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The wickED website is primarily intended to help students in Study Support Centres develop good study habits. The themes, hot topics, and activities are also available for use by schools and students throughout New Zealand.
How can I use wickED to support my classroom programmes?
Activities included in the wickED website may be aligned using the intent of the NZCurriculum. In your classroom programmes you are expected to plan using contexts, concepts and levels relevant to your students. The activities in wickED may be adapted to fit in with those contexts and concepts for learning.
wickED's activities may be used in your classroom to support a range of delivery approaches including inquiry learning and integrated curriculum themes, or for individualised study and skill practice. Links between learning areas may lead, for example, to units of work or broader programmes designed to further develop students’ study habits and support their literacy and numeracy capability.
In wickED themes and hot topics, students explore and research concepts and contexts. They investigate problems and come up with solutions. The activities have curriculum links to the technology, health and physical education, science, social studies, mathematics and statistics, and English learning areas, and may be available in English or te reo Māori.
In keeping with the findings of Effective Pedagogy in Social Sciences/Tikanga ā iwi: Best Evidence Synthesis the activities in wickED may be used to:
- make connections to students’ lives
- align learning experiences to important outcomes
- build and sustain a learning community
- design experiences that interest learners.
The learning activities on wickED integrate the use of Information and Communication Technologies (ICT) with links to quality-assured websites. They provide opportunities and support to students as they use computer software in their learning activities.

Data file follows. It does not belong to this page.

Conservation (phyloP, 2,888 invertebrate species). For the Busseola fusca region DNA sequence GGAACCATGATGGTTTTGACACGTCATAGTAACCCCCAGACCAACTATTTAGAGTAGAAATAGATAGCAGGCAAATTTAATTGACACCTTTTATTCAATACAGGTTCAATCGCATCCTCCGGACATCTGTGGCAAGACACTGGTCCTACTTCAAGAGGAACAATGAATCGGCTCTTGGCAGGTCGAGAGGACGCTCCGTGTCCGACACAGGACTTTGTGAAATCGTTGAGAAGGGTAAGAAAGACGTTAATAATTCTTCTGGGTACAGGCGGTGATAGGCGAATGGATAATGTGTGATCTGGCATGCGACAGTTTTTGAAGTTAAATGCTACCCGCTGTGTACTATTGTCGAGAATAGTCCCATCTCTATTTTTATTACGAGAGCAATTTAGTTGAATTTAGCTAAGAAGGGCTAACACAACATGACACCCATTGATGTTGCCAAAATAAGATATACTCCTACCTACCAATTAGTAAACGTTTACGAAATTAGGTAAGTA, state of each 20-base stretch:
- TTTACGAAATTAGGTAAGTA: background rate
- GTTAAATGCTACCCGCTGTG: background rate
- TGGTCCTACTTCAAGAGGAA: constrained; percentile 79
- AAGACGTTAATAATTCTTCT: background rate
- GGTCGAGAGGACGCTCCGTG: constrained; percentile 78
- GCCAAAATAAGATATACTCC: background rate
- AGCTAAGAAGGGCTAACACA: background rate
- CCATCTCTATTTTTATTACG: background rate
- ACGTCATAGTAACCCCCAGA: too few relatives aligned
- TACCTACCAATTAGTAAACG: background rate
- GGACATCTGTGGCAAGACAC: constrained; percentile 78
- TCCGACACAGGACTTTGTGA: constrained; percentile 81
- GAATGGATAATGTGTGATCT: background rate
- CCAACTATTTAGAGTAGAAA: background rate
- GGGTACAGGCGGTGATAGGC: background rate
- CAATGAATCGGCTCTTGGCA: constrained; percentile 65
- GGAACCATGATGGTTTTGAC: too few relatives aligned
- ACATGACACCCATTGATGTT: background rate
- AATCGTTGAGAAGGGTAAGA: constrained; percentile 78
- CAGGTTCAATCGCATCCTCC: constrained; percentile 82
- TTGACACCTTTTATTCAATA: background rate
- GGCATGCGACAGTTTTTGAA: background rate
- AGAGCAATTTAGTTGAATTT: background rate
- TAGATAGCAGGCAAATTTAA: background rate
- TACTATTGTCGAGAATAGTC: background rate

Key competencies underpin learning and teaching. Throughout the themes and activities on wickED there are many opportunities for students to develop the key competencies identified in The New Zealand Curriculum. Two key competencies have particular relevance:
Students who manage themselves are enterprising, resourceful, reliable, and resilient. They establish personal goals, make plans, manage projects, and set high standards. They have strategies for meeting challenges. They know when to lead, when to follow, and when and how to act independently.
As a consequence of managing their own study through wickED activities, it is envisaged students will begin to develop good study habits that will support their academic success.
Using language, symbols, and texts
Using language, symbols, and texts is about working with and making meaning of the codes in which knowledge is expressed. Languages and symbols are systems for representing and communicating information, experiences, and ideas. People use languages and symbols to produce texts of all kinds: written, oral/aural, and visual; informative and imaginative; informal and formal; mathematical, scientific, and technological.
Students who are competent users of language, symbols, and texts can interpret and use words, number, images, movement, metaphor, and technologies in a range of contexts. They recognise how choices of language, symbol, or text affect people’s understanding and the ways in which they respond to communications. They confidently use ICT (including, where appropriate, assistive technologies) to access and provide information and to communicate with others.
As a consequence of using language, symbols and texts within the wickED website it is envisaged students will further develop literacy and numeracy skills that will support their academic success.
Many of the literacy activities have been developed for use by students with ESOL.
The various themes and activities in wickED may provide opportunities for assessment. The activities within the themes allow students to form opinions, research, and critically analyse ideas. Each theme develops key conceptual understandings related to learning areas of NZ Curriculum. You may adapt the activities and develop learning intentions and success criteria to suit the needs and interests of your students.
Throughout the site common values are adhered to, and encouraged.